Skip to main content
×
×
Home

Use of an online virtual environment in psychiatric problem-based learning

  • Jeremy Rampling (a1), Aileen O'Brien (a2), Keelyjo Hindhaugh (a1), Luke Woodham (a2) and Sheetal Kavia (a2)...
Abstract
Aims and method

To create a simulated patient with psychosis for psychiatric training within the online virtual environment of Second Life. After design and delivery of the scenario, medical students were asked to complete it and provide feedback.

Results

A total of 24 students tried the scenario and gave feedback via an online survey. The project had been offered to 150 students so the take up was low. The feedback was predominantly negative with 53 critical responses to 32 positive ones. The consensus was that the scenario was cumbersome, did not imitate real life and was of little educational value. Multimedia representations of psychotic symptoms were more positively received and there may be scope for further development.

Clinical implications

Interactive technology has a role in psychiatric education but we would not recommend the use of scenarios that rely predominantly on verbal communication within Second Life.

  • View HTML
    • Send article to Kindle

      To send this article to your Kindle, first ensure no-reply@cambridge.org is added to your Approved Personal Document E-mail List under your Personal Document Settings on the Manage Your Content and Devices page of your Amazon account. Then enter the ‘name’ part of your Kindle email address below. Find out more about sending to your Kindle. Find out more about sending to your Kindle.

      Note you can select to send to either the @free.kindle.com or @kindle.com variations. ‘@free.kindle.com’ emails are free but can only be sent to your device when it is connected to wi-fi. ‘@kindle.com’ emails can be delivered even when you are not connected to wi-fi, but note that service fees apply.

      Find out more about the Kindle Personal Document Service.

      Use of an online virtual environment in psychiatric problem-based learning
      Available formats
      ×
      Send article to Dropbox

      To send this article to your Dropbox account, please select one or more formats and confirm that you agree to abide by our usage policies. If this is the first time you use this feature, you will be asked to authorise Cambridge Core to connect with your <service> account. Find out more about sending content to Dropbox.

      Use of an online virtual environment in psychiatric problem-based learning
      Available formats
      ×
      Send article to Google Drive

      To send this article to your Google Drive account, please select one or more formats and confirm that you agree to abide by our usage policies. If this is the first time you use this feature, you will be asked to authorise Cambridge Core to connect with your <service> account. Find out more about sending content to Google Drive.

      Use of an online virtual environment in psychiatric problem-based learning
      Available formats
      ×
Copyright
This is an Open Access article, distributed under the terms of the Creative Commons Attribution (CC-BY) license (http://creativecommons.org/licenses/by/4.0/), which permits unrestricted re-use, distribution, and reproduction in any medium, provided the original work is properly cited.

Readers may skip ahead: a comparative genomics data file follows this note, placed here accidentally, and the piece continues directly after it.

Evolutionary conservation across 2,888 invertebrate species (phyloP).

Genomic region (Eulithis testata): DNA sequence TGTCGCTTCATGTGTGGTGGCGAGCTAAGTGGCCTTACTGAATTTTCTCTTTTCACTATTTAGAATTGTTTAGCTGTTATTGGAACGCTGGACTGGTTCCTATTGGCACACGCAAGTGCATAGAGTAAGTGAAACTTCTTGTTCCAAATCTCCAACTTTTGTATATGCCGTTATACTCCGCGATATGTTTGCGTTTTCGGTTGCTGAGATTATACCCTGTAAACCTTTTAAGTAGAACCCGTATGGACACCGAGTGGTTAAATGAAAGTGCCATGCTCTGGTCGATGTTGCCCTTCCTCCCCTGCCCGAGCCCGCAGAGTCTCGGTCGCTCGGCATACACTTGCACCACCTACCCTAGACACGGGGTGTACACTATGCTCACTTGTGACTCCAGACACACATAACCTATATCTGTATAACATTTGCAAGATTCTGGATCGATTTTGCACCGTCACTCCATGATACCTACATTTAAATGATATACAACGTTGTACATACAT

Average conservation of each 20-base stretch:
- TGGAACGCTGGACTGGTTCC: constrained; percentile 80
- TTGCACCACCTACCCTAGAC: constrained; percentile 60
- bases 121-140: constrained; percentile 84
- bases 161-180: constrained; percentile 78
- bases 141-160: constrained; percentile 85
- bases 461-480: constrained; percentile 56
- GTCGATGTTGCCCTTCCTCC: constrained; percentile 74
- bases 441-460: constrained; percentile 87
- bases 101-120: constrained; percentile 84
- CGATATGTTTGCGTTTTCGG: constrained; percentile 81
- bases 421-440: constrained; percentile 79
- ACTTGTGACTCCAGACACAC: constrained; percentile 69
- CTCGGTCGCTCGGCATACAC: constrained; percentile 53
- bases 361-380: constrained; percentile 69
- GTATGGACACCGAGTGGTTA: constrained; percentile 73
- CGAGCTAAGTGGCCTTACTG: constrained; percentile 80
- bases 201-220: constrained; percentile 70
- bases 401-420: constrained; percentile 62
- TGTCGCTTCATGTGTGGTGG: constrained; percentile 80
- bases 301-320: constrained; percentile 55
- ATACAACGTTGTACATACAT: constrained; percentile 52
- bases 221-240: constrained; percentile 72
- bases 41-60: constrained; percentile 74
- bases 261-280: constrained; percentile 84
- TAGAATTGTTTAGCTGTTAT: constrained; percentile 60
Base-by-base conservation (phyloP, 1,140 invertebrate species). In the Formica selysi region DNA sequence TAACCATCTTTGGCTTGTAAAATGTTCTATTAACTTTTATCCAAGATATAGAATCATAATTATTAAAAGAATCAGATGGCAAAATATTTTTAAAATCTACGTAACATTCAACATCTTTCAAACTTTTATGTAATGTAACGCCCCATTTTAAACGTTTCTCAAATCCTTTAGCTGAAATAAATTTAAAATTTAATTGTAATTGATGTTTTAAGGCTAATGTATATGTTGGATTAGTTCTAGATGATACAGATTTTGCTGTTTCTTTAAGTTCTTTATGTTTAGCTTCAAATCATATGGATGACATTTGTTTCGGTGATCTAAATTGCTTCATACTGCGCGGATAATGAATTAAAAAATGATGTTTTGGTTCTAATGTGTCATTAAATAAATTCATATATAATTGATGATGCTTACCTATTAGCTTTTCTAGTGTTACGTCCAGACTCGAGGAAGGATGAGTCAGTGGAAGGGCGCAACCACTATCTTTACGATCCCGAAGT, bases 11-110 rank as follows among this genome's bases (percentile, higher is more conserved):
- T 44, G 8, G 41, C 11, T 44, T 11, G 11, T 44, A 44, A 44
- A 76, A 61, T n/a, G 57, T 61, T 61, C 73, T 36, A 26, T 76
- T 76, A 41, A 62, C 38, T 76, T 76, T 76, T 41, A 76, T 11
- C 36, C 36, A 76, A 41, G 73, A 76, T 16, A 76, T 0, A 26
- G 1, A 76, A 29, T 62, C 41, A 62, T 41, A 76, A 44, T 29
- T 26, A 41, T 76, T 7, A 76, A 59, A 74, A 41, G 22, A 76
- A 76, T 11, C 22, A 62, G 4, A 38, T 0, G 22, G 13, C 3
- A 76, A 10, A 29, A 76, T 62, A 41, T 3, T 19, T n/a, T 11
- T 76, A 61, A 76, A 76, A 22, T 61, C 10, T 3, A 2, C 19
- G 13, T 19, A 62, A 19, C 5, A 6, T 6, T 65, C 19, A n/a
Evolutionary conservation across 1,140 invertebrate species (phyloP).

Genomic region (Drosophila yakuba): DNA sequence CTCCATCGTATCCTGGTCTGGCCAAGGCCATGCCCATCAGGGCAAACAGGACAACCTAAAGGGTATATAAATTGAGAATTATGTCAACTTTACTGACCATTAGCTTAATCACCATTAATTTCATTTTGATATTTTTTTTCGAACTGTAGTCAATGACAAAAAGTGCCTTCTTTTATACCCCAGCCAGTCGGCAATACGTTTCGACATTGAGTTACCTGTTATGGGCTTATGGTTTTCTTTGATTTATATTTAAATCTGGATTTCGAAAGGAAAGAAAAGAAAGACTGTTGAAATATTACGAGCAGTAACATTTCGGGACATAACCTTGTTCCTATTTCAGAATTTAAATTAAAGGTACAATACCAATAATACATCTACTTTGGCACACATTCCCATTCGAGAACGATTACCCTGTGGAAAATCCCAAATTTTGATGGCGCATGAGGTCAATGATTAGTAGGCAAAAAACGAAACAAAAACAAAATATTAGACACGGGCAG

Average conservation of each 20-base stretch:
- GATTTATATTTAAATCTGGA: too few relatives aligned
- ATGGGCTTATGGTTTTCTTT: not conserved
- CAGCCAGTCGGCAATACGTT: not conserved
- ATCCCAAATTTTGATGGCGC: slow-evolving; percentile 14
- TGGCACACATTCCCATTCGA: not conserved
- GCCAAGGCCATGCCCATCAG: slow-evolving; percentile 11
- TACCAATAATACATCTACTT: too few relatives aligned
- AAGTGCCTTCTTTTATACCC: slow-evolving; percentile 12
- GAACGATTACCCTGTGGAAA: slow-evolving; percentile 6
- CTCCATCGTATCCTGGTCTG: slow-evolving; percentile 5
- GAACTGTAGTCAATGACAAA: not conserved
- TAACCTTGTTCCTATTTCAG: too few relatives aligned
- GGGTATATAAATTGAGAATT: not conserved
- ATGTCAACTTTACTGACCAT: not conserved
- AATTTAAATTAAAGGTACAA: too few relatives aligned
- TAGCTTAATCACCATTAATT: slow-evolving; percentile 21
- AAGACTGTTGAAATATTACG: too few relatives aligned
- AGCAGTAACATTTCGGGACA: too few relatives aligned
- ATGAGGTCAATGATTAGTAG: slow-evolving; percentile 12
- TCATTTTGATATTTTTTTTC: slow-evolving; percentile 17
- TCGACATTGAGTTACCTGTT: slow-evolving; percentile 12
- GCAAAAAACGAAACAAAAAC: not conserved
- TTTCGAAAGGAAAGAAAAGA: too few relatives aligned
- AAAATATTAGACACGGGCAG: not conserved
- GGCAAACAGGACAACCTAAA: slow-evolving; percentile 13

Corresponding author
Jeremy Rampling (jeremy.rampling@swlstg-tr.nhs.uk)
Footnotes
Hide All

Declaration of interest

None.

Footnotes
References
Hide All
1 Stott, J. Medical education: learning the second way. BMJ 2007; 335: 1122.
2 CNN Edge of Discovery. Can Second Life help Teach Doctors to Treat Patients? Cable News Network, 2009 (http://edition.cnn.com/2009/TECH/03/30/doctors.second.life/cnnSTCText).
3 Wiecha, J, Heyden, R, Sternthal, E, Merialdi, M. Learning in a virtual world: experience with using second life for medical education. J Med Internet Res 2010; 12: e1.
4 Reznek, MA, Rawn, CL, Krumel, YM. Evaluation of the educational effectiveness of a virtual reality intravenous insertion simulator. Acad Emerg Med 2002; 9: 1319–25.
5 Joint Information Systems Committee. Problem-Based Learning in Virtual Interactive Worlds (PREVIEW) Final Report. JISC, 2008 (https://curve.coventry.ac.uk/cu/items/38cd8bee-ae1d-d50c-e9c0-a1dec639757a/1/PREVIEW%20Final%20Report.pdf).
6 Conradi, E, Kavia, S, Burden, D, Rice, A, Woodham, L, Beaumont, C, et al. Virtual patients in a virtual world: training paramedic students for practice. Med Teach 2009; 31: 713–20.
7 Toro-Troconis, M, Mellström, U, Partridge, M, Meeran, K, Barrett, M, Higham, J. Designing game-based learning activities for virtual patients in Second Life. J Cyber Rehabil 2008; 1: 225–38.
Recommend this journal

Email your librarian or administrator to recommend adding this journal to your organisation's collection.

BJPsych Bulletin
  • ISSN: 1758-3209
  • EISSN: 1758-3217
  • URL: /core/journals/bjpsych-bulletin
Please enter your name
Please enter a valid email address
Who would you like to send this to? *
×
Type Description Title
PDF
Supplementary materials

Rampling et al. supplementary material
Supplementary Material

 PDF (1.2 MB)
1.2 MB
PDF
Supplementary materials

Rampling et al. supplementary material
Supplementary Material

 PDF (1.2 MB)
1.2 MB

Metrics

Full text views

Total number of HTML views: 0
Total number of PDF views: 23 *
Loading metrics...

Abstract views

Total abstract views: 67 *
Loading metrics...

* Views captured on Cambridge Core between 2nd January 2018 - 21st July 2018. This data will be updated every 24 hours.

Use of an online virtual environment in psychiatric problem-based learning

  • Jeremy Rampling (a1), Aileen O'Brien (a2), Keelyjo Hindhaugh (a1), Luke Woodham (a2) and Sheetal Kavia (a2)...
Submit a response

eLetters

No eLetters have been published for this article.

×

Reply to: Submit a response


Your details


Conflicting interests

Do you have any conflicting interests? *